There has been considerable discussion about the corporate tax system in the U.S. and the IRS’s global reach in the media over the past year. The rash of corporate inversions was the catalyst for the public discussion of...
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- Canada's Lower Corporate Tax Rate Raises More Tax Re...
Canada's Lower Corporate Tax Rate Raises More Tax Revenue
Canada is apparently becoming an attractive place to do business. This week Burger King announced plans to move its headquarters to Canada, via a merger with Tim Hortons. Other U.S. companies that have recently moved or announced plans to move to Canada include Bausch and Lomb, Allergan, and Auxilium. A Bloomberg analysis indicates Tim Hortons was once a U.S. company, until it inverted to Canada in 2009.
Part of the attraction is the substantial tax reforms that occurred over the last 15 years in Canada. First among these is the dramatic reduction in the corporate tax rate, from 43 percent in 2000 to 26 percent today. The U.S. currently has a corporate tax rate of 39 percent, but lawmakers are reluctant to do what Canada did, i.e. lower the tax rate, for fear of losing tax revenue.
The natural question is: How much tax revenue did Canada lose?
According to OECD data, corporate tax revenue increased following Canada’s corporate tax rate cuts that began in 2000. The first chart below shows the data. Corporate tax revenue as a share of GDP in Canada has averaged 3.3 percent since 2000, while it averaged 2.9 percent over the years 1988 to 2000, when Canada’s corporate tax rate was 43 percent.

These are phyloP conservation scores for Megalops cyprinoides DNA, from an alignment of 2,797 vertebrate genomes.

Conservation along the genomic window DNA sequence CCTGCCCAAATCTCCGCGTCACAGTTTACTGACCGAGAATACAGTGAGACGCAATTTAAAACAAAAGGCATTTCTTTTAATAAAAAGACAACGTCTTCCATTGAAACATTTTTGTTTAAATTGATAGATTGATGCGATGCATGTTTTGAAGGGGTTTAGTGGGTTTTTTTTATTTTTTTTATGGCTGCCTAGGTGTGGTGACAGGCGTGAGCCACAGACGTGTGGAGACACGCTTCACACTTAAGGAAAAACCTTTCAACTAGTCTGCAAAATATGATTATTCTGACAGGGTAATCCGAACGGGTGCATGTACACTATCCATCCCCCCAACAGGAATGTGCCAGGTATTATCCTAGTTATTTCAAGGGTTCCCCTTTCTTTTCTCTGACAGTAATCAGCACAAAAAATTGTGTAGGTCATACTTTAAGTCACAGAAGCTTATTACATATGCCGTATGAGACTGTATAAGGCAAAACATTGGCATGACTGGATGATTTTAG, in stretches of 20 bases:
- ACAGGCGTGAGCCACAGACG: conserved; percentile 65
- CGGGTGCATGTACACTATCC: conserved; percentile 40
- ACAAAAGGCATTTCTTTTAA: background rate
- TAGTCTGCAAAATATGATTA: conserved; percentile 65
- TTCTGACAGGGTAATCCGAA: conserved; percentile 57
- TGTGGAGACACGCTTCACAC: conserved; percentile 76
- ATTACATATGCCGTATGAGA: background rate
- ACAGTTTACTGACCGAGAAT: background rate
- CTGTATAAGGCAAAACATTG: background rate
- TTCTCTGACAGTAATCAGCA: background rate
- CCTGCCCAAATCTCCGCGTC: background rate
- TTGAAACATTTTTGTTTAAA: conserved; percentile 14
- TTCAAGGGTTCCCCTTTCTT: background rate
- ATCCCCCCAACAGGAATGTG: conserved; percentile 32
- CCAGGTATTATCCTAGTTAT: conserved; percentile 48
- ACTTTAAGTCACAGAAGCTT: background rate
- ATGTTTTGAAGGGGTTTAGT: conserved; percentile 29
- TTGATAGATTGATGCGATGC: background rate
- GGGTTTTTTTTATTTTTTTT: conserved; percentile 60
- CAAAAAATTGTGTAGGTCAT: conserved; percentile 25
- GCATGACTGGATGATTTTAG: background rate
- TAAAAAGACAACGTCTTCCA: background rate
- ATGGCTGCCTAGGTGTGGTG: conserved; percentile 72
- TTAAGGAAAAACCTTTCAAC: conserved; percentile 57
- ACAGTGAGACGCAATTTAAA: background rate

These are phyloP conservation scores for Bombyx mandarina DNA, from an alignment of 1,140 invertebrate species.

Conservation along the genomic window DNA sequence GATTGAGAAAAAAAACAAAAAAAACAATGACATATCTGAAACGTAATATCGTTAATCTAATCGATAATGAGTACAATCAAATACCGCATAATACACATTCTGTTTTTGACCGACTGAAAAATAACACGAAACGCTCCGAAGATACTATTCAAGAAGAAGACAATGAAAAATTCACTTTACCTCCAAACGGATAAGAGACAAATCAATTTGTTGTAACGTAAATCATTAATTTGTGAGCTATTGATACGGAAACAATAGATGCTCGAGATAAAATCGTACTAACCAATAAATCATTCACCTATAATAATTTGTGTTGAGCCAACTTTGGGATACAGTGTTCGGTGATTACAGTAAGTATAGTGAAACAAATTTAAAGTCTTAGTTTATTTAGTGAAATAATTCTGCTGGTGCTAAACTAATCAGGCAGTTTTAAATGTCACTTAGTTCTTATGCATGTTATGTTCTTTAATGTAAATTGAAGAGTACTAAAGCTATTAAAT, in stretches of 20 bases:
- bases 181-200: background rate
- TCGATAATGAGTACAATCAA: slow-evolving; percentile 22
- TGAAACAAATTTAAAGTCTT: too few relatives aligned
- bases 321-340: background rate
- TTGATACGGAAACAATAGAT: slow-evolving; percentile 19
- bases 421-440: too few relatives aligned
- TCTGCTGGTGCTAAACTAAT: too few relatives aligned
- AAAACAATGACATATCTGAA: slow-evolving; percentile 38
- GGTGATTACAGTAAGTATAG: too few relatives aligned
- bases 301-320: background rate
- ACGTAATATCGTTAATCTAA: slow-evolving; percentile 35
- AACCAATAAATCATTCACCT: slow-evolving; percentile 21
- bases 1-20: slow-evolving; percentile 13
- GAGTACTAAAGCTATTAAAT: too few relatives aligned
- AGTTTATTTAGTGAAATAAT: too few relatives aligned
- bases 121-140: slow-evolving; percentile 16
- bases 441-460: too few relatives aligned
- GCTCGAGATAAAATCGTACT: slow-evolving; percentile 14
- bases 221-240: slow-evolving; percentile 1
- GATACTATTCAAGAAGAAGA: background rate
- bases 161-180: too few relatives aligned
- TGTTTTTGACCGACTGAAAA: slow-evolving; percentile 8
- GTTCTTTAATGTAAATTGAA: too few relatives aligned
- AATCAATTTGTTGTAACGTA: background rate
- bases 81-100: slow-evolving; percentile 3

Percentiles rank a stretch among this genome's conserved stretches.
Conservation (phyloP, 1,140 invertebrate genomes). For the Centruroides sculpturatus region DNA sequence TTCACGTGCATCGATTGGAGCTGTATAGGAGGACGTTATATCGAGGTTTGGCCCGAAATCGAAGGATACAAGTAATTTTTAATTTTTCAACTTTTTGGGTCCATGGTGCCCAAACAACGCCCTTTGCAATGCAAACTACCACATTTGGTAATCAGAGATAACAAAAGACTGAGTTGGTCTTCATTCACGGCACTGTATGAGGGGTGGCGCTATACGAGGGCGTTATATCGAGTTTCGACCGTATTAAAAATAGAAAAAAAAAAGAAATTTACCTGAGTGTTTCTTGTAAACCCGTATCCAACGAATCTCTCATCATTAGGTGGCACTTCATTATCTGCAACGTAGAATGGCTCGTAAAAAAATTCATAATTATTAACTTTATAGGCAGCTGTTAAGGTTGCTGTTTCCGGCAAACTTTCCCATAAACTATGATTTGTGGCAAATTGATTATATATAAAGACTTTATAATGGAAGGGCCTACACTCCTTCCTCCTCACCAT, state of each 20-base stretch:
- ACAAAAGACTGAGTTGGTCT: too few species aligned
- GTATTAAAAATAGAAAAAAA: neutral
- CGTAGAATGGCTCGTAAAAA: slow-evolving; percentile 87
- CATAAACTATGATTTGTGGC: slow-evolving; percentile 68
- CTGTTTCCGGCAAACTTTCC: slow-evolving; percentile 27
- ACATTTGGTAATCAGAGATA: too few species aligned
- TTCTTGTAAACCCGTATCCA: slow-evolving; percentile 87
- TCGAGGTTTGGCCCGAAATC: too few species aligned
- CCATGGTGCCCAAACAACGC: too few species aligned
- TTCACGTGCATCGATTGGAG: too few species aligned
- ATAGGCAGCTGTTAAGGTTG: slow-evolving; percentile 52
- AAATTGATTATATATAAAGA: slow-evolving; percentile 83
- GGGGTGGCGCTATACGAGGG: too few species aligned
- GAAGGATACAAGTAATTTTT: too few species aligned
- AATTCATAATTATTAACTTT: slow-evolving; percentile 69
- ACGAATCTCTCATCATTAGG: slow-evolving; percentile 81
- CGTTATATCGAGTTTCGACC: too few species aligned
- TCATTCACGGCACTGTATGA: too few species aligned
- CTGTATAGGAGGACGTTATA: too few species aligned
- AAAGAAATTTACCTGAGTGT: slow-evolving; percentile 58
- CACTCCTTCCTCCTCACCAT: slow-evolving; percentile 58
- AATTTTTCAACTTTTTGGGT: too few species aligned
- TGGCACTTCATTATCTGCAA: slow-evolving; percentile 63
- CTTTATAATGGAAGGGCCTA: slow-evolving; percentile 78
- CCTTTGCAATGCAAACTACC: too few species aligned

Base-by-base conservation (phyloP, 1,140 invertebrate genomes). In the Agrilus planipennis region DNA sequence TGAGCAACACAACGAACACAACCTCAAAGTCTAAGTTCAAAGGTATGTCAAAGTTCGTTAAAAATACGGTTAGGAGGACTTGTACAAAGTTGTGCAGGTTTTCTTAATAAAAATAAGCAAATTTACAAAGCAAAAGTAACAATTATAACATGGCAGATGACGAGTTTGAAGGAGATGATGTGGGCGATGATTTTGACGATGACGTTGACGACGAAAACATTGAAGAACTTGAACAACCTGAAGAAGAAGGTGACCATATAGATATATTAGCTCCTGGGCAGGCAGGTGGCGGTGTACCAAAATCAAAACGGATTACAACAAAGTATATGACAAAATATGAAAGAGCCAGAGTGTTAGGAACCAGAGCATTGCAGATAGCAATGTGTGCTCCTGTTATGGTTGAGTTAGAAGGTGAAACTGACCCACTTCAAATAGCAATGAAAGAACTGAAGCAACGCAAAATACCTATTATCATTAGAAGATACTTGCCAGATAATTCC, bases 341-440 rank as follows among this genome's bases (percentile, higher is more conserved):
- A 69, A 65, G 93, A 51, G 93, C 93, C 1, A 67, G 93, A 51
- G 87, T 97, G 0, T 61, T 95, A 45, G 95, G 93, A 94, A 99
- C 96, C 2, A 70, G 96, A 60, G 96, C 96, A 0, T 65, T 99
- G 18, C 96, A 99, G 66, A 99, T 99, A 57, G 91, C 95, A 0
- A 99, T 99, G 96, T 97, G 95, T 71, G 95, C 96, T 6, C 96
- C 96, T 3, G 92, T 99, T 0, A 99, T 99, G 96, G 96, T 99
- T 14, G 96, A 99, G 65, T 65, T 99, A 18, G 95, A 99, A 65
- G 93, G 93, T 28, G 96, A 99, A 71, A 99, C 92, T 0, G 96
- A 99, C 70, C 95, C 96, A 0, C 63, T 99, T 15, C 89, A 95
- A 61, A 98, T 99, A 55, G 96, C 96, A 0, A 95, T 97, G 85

The second chart shows the same data for the U.S. The U.S. corporate tax rate has remained at about 39 percent since 1988, but this has not translated into higher corporate tax revenue. For 15 years straight, Canada has raised more corporate tax revenue than the U.S., as a share of GDP. Since 2000, U.S. corporate tax revenue as a share of GDP has averaged 2.3 percent, compared to 3.3. percent in Canada.
Canada's corporate tax base has grown for two reasons. First, multinational corporations, especially those based in the U.S., are attracted to Canada's tax regime. Second, Canada's low corporate tax burden and relatively simple tax code grows corporations organically, i.e. through low start-up costs and reinvestment of after-tax earnings.
Next time a lawmaker says we can't afford a corporate tax cut, tell them to look at Canada.
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